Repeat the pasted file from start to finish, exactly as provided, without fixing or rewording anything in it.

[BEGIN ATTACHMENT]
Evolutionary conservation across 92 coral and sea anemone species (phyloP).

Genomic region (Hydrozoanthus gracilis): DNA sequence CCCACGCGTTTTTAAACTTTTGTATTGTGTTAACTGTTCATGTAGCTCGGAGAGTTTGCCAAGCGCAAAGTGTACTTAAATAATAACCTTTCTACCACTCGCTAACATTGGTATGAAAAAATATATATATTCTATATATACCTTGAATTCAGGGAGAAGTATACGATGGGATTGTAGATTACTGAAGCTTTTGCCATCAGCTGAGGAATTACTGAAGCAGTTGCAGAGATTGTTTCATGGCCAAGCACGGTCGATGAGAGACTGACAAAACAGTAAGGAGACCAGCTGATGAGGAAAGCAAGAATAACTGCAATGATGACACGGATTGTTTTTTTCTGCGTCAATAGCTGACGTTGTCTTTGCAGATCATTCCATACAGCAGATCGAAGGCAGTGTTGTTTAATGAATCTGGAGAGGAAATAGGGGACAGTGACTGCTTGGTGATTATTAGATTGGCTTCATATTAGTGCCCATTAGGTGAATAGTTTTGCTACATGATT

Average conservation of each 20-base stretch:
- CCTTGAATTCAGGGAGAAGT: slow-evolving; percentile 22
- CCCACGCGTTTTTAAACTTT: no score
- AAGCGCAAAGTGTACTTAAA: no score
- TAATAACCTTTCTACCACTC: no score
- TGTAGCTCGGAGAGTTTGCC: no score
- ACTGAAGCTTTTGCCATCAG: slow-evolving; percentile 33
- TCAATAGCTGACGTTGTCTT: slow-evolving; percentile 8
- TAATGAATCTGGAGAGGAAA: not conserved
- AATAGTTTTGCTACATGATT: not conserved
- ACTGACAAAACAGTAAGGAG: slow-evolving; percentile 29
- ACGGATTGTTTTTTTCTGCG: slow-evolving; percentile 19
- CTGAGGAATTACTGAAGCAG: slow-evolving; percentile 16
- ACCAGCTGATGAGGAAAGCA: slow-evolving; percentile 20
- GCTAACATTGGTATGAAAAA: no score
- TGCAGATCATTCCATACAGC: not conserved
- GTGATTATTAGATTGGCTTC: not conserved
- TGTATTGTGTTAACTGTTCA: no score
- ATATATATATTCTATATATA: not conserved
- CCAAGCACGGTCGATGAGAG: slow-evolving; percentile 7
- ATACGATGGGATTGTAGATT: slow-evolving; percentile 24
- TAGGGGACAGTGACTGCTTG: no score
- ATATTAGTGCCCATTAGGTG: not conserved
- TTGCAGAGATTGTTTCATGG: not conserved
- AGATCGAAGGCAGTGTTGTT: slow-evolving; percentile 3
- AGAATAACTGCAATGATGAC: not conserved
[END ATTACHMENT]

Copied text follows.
Evolutionary conservation across 92 coral and sea anemone species (phyloP).

Genomic region (Hydrozoanthus gracilis): DNA sequence CCCACGCGTTTTTAAACTTTTGTATTGTGTTAACTGTTCATGTAGCTCGGAGAGTTTGCCAAGCGCAAAGTGTACTTAAATAATAACCTTTCTACCACTCGCTAACATTGGTATGAAAAAATATATATATTCTATATATACCTTGAATTCAGGGAGAAGTATACGATGGGATTGTAGATTACTGAAGCTTTTGCCATCAGCTGAGGAATTACTGAAGCAGTTGCAGAGATTGTTTCATGGCCAAGCACGGTCGATGAGAGACTGACAAAACAGTAAGGAGACCAGCTGATGAGGAAAGCAAGAATAACTGCAATGATGACACGGATTGTTTTTTTCTGCGTCAATAGCTGACGTTGTCTTTGCAGATCATTCCATACAGCAGATCGAAGGCAGTGTTGTTTAATGAATCTGGAGAGGAAATAGGGGACAGTGACTGCTTGGTGATTATTAGATTGGCTTCATATTAGTGCCCATTAGGTGAATAGTTTTGCTACATGATT

Average conservation of each 20-base stretch:
- CCTTGAATTCAGGGAGAAGT: slow-evolving; percentile 22
- CCCACGCGTTTTTAAACTTT: no score
- AAGCGCAAAGTGTACTTAAA: no score
- TAATAACCTTTCTACCACTC: no score
- TGTAGCTCGGAGAGTTTGCC: no score
- ACTGAAGCTTTTGCCATCAG: slow-evolving; percentile 33
- TCAATAGCTGACGTTGTCTT: slow-evolving; percentile 8
- TAATGAATCTGGAGAGGAAA: not conserved
- AATAGTTTTGCTACATGATT: not conserved
- ACTGACAAAACAGTAAGGAG: slow-evolving; percentile 29
- ACGGATTGTTTTTTTCTGCG: slow-evolving; percentile 19
- CTGAGGAATTACTGAAGCAG: slow-evolving; percentile 16
- ACCAGCTGATGAGGAAAGCA: slow-evolving; percentile 20
- GCTAACATTGGTATGAAAAA: no score
- TGCAGATCATTCCATACAGC: not conserved
- GTGATTATTAGATTGGCTTC: not conserved
- TGTATTGTGTTAACTGTTCA: no score
- ATATATATATTCTATATATA: not conserved
- CCAAGCACGGTCGATGAGAG: slow-evolving; percentile 7
- ATACGATGGGATTGTAGATT: slow-evolving; percentile 24
- TAGGGGACAGTGACTGCTTG: no score
- ATATTAGTGCCCATTAGGTG: not conserved
- TTGCAGAGATTGTTTCATGG: not conserved
- AGATCGAAGGCAGTGTTGTT: slow-evolving; percentile 3
- AGAATAACTGCAATGATGAC: not conserved